I like La Madeleine. The coffee is hot and the refills are free. It's convenient, comfortable, and not as loud as SBKS. When I'm near church I usually am at the one on Lemmon.
La Madeline is self-serve. You go through the line and order. You get your own drink refills. They bring your food out, but otherwise your left alone. They don't have "wait staff" like many restaurants.
Although, consistently the staff will come around to check in, chat briefly, and say, "Can I get you anything? Would you like a refill on your coffee?" It's my responsibility to get my own coffee. It's not their job to do this. AND YET...
What does it look like for us at Central to practice this level of hospitality? To go beyond assignment or expectation? To "attract, retain, delight"?
Who have you surprised recently by reaching out to them, taking an extra step, so that they experienced a small joy at being seen and served? Perhaps you sent a note or made a call? Perhaps you greeted someone you didn't know. Perhaps you even offered to refill a coffee cup.
And regarding STARBUCKS , they're also rockstars at hospitality. If you go more than once a month they work really hard to learn your name and your drink order.
Churches ought to be "out serving" the service industry when it comes to engaging visitors. We do this not to reinforce a consumer mentality, but to convey care, and then bring people into the circle of carers where they begin serving also.
"Come, and I will teach you to fish for people."
Central Christian Church &
Central Westside Campus
SEPT 7th, 9a-3p
4711 Westside Dr, Dallas
Hopefully you've already saved the date of 9/7.
We are excited to have you join us for our retreat where we explore together how God is working in, through and among us as we partner with our neighbors to experience God's transforming love.
Please RSVP using the comment box below and let us know you can make it.
If you have any questions, don't hesitate to ask.
Some amazing things have transpired since we met last year.
Rev. Dr. Katie Hays will lead us again this year. You're invited to share 1 story that encapsulates the work that you do and how you're engaging the twin missions of our church and campus:
At Central Christian Church we partner with our neighbors
to experience God's transforming love.
We do this with a focus on Diversity and Inclusion,
Creativity and the Arts, Wholeness and Flourishing.
Central Westside is a hub
of community engagement,
innovation and impact
Can't wait to hear your stories and dream together of what God has in store for us.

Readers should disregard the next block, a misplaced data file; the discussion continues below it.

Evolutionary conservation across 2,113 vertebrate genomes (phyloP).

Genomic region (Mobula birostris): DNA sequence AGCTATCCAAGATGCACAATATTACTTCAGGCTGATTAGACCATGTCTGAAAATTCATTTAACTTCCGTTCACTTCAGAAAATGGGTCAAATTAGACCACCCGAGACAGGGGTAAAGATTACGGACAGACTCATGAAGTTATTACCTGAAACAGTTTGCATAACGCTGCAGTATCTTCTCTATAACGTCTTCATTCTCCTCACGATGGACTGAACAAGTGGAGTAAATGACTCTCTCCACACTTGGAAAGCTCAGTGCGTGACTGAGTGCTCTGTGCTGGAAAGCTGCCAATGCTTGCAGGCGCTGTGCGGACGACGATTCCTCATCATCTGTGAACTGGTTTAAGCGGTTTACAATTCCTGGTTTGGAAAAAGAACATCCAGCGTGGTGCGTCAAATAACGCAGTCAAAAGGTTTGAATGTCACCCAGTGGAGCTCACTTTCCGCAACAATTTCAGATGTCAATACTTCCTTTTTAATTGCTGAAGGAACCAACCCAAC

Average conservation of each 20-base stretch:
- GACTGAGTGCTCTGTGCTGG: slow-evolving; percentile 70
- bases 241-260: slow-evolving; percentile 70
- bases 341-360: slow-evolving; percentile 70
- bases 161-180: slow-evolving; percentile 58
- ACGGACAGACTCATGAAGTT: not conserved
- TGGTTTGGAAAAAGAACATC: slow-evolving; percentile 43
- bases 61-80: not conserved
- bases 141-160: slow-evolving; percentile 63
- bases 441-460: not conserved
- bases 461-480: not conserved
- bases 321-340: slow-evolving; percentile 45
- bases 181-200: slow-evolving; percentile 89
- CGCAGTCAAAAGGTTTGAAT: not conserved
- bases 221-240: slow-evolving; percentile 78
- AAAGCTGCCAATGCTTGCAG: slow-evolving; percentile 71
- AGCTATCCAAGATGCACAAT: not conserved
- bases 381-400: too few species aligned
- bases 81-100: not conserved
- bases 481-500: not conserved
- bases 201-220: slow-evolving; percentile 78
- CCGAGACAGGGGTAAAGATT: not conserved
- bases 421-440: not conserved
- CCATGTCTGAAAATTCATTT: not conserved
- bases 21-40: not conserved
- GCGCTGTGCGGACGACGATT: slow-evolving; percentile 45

Seeking Input for New Teaching Series Coming this Fall
It’s easy to recognize that Jesus loved to teach through stories. Nearly every description of God’s kingdom involves a narrative. When he described God’s love for us and the aspiration of our love for neighbor, again he told stories.
In our own lives we experience the power of telling our own stories, hearing the stories of others, and immersing ourselves in a novel, TV show, movie or play. Even poems and songs, however brief, enfold us in imaginary worlds that move us.
This Fall we will again explore the spirituality of stage and screen. You are invited to share below stage plays, musicals or films which you find powerful or provocative. Which stories from our culture give insight into the human condition and call us to our better selves? Which characters highlight the heights and depths of this life? Which teach you about God and self?
Send your thoughts to Central(dot)Christian(dot)Dallas(at)gmail.com.
Or fill out the form below:
Lent is a season of spiritual gardening, of inviting God to unearth in us what lies fallow, what needs to be tended, and what needs to die for new life to emerge. These 40 days before Easter help us prepare our hearts and minds to encounter the power of the Resurrection and the Glory of God’s Love in Christ in a new and fresh way. This year, the scriptures offer us images and stories with themes of earthiness and grit.
Lent begins on Ash Wednesday, March 6th. We will gather in the sanctuary at 7pm for our service of ashes, which is a time of reflection and repentance in preparation for the 40 day journey. Join us prior to the service at 6:30 for a light meal.
The first five weeks of Lent we will follow a rhythm beginning on Sunday mornings with Sunday School at 9:45 and Worship at 11am. Then on Wednesdays we will gather for a light meal at 6:30, followed by prayer, scripture, song. Each week we will hear a faith story (testimony) from someone in our community, and join together in a creative faith practice.
Holy Week begins with Palm Sunday service on 4/14. We will hold a Last Supper / Last Words service on Thursday night. On Easter Sunday we will join the community for a sunrise service at White Rock Lake where we will lead communion. Back on our campus at 9am we will have worship in the dog park. At 10am we will have our Easter Brunch followed by the Egg Hunt at 10:30 on the lawn. Then our Resurrection Celebration culminates in the sanctuary at 11am.
As you prepare, be thinking about what in your life would best be “let go” and what you might cultivate for greater faith and fruitfulness. Remember to get your copy of The Gifts of Imperfection by Brene’ Brown for our reading group. Get the resources offered on campus and online (cccdt.org) that will help you to live and share your faith this Lenten season.